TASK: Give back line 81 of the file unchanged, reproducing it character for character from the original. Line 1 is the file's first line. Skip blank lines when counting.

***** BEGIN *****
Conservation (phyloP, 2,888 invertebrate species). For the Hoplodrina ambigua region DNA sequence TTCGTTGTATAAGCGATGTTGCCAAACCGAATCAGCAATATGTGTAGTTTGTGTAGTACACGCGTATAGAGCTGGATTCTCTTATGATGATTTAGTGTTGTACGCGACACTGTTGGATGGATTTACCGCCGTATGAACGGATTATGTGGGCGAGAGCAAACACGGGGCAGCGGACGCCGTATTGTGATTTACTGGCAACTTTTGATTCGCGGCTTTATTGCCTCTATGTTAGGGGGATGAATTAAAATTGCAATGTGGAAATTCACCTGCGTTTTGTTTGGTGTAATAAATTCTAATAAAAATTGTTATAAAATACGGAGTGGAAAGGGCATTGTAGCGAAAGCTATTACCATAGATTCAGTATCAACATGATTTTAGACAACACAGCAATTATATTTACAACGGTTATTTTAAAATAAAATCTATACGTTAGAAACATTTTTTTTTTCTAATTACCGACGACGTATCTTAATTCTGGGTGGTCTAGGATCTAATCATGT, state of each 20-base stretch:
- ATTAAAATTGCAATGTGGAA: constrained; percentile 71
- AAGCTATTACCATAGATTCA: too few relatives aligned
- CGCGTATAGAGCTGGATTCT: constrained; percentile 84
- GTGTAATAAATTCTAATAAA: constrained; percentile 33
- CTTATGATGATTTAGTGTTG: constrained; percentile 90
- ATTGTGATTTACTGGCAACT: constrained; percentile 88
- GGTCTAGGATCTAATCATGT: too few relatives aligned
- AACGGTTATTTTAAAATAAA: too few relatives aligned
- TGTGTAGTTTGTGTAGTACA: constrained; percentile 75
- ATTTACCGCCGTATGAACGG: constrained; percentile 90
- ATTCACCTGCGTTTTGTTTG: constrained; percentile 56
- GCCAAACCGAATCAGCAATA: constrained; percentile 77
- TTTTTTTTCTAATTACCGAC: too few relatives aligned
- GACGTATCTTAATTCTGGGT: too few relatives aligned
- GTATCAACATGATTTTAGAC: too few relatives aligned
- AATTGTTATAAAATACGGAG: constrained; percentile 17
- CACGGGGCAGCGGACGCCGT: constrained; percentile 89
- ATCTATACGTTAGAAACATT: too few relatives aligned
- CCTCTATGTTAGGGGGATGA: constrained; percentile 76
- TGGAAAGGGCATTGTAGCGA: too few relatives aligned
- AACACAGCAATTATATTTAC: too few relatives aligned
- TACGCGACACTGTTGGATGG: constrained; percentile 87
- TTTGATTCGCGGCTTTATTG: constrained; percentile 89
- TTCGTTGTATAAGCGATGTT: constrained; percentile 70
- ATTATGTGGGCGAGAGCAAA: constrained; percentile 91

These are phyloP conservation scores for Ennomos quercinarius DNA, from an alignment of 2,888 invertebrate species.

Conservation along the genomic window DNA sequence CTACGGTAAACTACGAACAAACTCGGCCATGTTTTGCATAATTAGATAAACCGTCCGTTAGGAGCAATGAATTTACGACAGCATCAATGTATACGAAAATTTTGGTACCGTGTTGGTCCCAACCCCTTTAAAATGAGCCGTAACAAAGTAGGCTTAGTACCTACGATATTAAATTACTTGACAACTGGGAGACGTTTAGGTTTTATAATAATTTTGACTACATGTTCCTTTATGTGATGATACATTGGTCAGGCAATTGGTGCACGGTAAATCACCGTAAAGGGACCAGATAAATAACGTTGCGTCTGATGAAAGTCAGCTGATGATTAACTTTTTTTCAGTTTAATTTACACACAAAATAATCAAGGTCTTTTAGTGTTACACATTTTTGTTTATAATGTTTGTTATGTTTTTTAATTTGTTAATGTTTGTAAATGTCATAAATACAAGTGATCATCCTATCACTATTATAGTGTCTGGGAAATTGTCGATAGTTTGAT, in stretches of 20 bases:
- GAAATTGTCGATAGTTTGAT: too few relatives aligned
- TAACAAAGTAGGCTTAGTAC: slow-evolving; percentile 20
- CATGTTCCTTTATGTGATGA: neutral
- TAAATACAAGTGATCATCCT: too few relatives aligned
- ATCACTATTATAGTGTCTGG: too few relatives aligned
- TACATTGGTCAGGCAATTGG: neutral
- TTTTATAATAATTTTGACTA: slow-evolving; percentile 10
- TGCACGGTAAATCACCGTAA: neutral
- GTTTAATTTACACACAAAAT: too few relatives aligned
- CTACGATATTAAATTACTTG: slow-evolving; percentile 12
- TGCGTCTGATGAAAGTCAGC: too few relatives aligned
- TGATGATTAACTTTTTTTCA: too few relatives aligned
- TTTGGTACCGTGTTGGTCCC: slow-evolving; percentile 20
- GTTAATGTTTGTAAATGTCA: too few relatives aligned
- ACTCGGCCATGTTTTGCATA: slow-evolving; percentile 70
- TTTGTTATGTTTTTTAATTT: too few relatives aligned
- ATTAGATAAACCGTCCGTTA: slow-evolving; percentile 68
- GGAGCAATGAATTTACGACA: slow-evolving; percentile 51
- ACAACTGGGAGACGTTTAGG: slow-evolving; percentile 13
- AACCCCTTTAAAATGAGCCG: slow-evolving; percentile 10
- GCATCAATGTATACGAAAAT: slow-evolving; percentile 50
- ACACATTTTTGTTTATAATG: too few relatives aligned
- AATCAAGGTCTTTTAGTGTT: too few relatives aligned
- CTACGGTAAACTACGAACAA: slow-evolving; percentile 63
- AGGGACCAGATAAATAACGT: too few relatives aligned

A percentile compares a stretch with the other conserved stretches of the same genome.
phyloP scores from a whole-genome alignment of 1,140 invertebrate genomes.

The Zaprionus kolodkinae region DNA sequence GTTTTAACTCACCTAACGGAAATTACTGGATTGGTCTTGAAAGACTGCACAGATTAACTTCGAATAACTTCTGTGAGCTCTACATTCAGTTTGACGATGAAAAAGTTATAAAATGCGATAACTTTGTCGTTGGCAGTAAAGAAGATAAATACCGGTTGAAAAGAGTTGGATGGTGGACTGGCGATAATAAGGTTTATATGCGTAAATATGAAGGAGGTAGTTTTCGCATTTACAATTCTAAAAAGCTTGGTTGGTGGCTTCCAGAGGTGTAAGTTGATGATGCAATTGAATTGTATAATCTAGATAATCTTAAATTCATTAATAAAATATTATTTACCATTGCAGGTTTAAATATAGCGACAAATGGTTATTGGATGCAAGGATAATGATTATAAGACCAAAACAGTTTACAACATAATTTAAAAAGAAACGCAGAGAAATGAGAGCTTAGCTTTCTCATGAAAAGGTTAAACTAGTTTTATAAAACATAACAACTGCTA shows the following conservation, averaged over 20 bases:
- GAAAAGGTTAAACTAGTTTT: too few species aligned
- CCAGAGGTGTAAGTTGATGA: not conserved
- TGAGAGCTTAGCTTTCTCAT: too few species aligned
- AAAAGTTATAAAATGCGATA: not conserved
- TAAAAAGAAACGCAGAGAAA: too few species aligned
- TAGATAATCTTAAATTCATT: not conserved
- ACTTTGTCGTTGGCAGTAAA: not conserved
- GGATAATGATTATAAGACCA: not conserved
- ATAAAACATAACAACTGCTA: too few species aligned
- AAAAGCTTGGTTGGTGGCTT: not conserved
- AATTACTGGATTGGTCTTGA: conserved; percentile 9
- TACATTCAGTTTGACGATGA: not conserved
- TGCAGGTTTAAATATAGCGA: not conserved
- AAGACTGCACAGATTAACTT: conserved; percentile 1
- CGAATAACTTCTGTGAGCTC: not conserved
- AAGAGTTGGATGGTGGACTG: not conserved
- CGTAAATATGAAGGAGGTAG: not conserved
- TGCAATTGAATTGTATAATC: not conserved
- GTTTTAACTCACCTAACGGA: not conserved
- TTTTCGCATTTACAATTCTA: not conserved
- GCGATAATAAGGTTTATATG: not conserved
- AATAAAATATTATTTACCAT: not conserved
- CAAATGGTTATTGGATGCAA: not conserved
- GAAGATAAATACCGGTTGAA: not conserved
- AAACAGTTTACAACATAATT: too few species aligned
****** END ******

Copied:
- AAACAGTTTACAACATAATT: too few species aligned